Arthur St. Tunnel

At least the tunnel's straight once you're down the steps. If it curved around under the street and you couldn't see the length of it, I think I would've bailed. As it is, you can see the whole thing, and you could probably see shadows of anyone coming down the stairs on either end. So the walk itself is pretty uneventful, albeit kind of dark.

Arthur St. Tunnel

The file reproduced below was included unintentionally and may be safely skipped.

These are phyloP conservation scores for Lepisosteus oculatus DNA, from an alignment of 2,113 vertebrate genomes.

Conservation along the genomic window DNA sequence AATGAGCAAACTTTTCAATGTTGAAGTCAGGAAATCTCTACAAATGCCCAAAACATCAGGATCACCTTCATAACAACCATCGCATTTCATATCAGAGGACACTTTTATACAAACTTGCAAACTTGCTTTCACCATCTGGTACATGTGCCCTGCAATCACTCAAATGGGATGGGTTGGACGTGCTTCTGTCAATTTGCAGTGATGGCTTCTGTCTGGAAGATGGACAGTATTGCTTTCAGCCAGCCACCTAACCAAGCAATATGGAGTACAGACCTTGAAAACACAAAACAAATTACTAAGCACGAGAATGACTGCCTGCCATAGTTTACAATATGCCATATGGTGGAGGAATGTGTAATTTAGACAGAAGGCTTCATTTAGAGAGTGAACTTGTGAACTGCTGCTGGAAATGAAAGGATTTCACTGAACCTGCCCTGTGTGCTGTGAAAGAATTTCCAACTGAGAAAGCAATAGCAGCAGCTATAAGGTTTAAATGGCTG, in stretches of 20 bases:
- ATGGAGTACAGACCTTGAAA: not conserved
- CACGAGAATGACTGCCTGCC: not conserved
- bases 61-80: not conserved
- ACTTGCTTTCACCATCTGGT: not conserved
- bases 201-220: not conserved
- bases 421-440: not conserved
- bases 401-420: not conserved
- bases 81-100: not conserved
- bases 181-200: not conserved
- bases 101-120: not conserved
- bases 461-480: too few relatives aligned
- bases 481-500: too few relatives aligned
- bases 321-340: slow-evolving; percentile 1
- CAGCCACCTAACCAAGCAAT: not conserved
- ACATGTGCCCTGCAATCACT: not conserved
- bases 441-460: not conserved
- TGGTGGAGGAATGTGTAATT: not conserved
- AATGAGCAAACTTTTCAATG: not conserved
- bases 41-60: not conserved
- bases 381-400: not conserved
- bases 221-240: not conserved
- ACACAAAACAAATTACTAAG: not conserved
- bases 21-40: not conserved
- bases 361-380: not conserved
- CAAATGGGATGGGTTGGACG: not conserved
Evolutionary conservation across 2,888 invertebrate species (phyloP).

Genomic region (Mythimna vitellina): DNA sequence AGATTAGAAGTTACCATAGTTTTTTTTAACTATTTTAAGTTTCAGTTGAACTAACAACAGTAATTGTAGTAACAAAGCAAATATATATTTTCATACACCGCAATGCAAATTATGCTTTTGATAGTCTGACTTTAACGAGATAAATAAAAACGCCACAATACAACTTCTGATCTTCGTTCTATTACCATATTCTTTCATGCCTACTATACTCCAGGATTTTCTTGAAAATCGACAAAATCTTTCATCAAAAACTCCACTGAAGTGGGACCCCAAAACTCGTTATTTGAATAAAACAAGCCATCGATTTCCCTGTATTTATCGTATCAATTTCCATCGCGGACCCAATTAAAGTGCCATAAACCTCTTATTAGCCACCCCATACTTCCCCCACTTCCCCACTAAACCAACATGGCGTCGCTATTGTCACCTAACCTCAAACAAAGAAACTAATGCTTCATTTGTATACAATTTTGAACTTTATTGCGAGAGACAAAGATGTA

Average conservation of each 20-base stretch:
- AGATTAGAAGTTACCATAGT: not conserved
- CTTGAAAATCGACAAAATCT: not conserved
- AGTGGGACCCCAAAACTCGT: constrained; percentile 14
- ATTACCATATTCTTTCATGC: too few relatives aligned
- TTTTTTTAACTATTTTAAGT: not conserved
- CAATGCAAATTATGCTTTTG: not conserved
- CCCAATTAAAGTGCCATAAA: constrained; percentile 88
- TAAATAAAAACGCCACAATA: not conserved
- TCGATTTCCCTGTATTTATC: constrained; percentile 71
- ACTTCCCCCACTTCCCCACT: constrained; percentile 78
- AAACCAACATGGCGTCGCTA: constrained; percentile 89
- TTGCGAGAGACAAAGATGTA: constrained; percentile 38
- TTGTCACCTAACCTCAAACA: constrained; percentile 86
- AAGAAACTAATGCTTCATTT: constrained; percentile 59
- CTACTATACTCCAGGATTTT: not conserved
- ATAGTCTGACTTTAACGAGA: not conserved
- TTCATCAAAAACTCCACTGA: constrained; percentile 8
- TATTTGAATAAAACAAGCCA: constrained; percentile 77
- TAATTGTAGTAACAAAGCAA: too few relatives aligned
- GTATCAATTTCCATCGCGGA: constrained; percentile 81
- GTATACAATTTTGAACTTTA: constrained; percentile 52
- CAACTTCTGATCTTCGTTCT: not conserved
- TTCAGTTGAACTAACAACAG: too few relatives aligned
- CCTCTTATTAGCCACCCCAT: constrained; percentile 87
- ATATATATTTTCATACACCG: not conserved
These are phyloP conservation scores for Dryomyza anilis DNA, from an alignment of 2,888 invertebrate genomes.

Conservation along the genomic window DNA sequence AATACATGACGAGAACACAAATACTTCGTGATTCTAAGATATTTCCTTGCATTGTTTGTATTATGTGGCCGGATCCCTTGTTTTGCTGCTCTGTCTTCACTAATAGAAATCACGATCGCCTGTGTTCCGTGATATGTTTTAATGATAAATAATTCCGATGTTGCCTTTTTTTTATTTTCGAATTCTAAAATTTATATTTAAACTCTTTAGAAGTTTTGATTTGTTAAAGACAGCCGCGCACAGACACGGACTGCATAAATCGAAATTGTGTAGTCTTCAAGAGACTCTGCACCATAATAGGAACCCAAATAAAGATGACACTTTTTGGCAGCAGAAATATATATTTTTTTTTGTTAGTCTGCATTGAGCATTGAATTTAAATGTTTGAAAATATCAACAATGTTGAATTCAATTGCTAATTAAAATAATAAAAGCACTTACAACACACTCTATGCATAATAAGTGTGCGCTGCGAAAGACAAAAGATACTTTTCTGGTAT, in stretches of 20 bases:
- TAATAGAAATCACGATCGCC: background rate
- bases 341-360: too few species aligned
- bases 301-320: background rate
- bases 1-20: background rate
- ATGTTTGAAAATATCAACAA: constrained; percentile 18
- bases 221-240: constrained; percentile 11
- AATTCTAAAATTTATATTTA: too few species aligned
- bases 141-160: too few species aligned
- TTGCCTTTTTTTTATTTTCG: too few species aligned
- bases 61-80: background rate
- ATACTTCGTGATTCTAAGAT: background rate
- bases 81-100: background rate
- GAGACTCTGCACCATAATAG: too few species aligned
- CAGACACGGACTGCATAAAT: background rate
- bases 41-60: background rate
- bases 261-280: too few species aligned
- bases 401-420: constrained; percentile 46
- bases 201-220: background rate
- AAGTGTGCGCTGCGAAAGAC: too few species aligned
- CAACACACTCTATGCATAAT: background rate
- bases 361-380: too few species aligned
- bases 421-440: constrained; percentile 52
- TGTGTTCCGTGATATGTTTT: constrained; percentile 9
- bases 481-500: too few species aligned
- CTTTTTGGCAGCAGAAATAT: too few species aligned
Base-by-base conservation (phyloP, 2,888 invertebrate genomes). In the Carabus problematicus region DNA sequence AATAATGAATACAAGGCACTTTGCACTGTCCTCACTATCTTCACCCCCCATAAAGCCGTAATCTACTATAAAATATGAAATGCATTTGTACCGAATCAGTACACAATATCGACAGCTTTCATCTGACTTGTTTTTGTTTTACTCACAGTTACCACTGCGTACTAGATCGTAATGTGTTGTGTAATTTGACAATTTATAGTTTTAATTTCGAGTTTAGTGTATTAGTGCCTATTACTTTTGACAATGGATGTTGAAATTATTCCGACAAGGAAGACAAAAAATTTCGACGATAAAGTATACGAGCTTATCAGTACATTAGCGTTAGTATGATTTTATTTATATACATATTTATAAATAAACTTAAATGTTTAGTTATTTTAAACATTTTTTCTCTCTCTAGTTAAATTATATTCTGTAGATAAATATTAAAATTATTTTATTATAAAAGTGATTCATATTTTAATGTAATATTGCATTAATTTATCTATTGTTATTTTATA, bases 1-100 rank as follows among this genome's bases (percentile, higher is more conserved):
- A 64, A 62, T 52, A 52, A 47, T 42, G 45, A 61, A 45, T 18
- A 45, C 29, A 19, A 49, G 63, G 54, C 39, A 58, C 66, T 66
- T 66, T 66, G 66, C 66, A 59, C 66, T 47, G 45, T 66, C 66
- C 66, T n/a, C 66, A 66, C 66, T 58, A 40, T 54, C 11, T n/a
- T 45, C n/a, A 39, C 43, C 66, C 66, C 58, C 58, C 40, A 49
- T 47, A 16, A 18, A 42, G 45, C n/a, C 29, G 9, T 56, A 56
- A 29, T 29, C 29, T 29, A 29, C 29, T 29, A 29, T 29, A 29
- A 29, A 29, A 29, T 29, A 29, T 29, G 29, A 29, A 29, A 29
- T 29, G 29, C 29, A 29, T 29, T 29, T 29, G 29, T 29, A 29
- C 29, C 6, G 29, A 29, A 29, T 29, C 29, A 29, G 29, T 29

When I mentioned the tunnel back in 2006, I couldn't find anything at all about it on the interwebs. Now there's only almost nothing out there. The tunnel was the subject of a recent Stumptown Stumper at the Portland Tribune, which explains just about everything you'd ever want to know about the tunnel and several others like it that used to exist around town. It sounds as though the city almost closed the tunnel last year, and only relented when the public complained. Not because anyone particularly likes the tunnel. Far from it; I think there's near-universal agreement that a pedestrian tunnel like this is a really shitty way to cross the street (at times quite literally so). But the city proposal didn't include a good alternative or replacement for the tunnel. I can understand why the city didn't take a crack at that. I'm not sure how you solve this particular problem without untangling the vast Gordian knot of transportation problems in this part of town. The city spent much of the last century layering new half-baked transit ideas on top of the previous ones, culminating in the aerial tram. To wit: If you want a street-level crosswalk, it's a problem because Naito crosses Arthur in an overpass, not a street-level crossing. Even if you could convince the city to put in a light to stop traffic just for pedestrians, I don't imagine it would be very safe at all. So to make a crosswalk work you'll probably also want to replace the overpass with a normal intersection, which incidentally is something the local neighborhood's been lobbying for for decades now. To do that, you'll need to rejigger how cars (and pedestrians and bikes, hopefully) get on and off the Ross Island Bridge, which at present is an extremely confusing and overloaded jumble. Go stare at a map and think about this problem for a while and your brain starts to ache, without coming up with anything that resembles a good idea. If you take a step back and think about what proper connections between downtown, I-5/I-405/Sunset, Barbur, and Macadam on the westside; and the eastside's McLoughlin, Powell, Division, and points east and south... well, it seems (to me) like the real fix would be to build a new bridge over the river, which would be Very Expensive. They're planning to do that for the next MAX project, as it turns out, but they're quite adamant that it'll be for rail, bikes, and pedestrians only. I don't know if that's for financial reasons, or ideological ones, or some combination of the two. In short, the tunnel stays for now.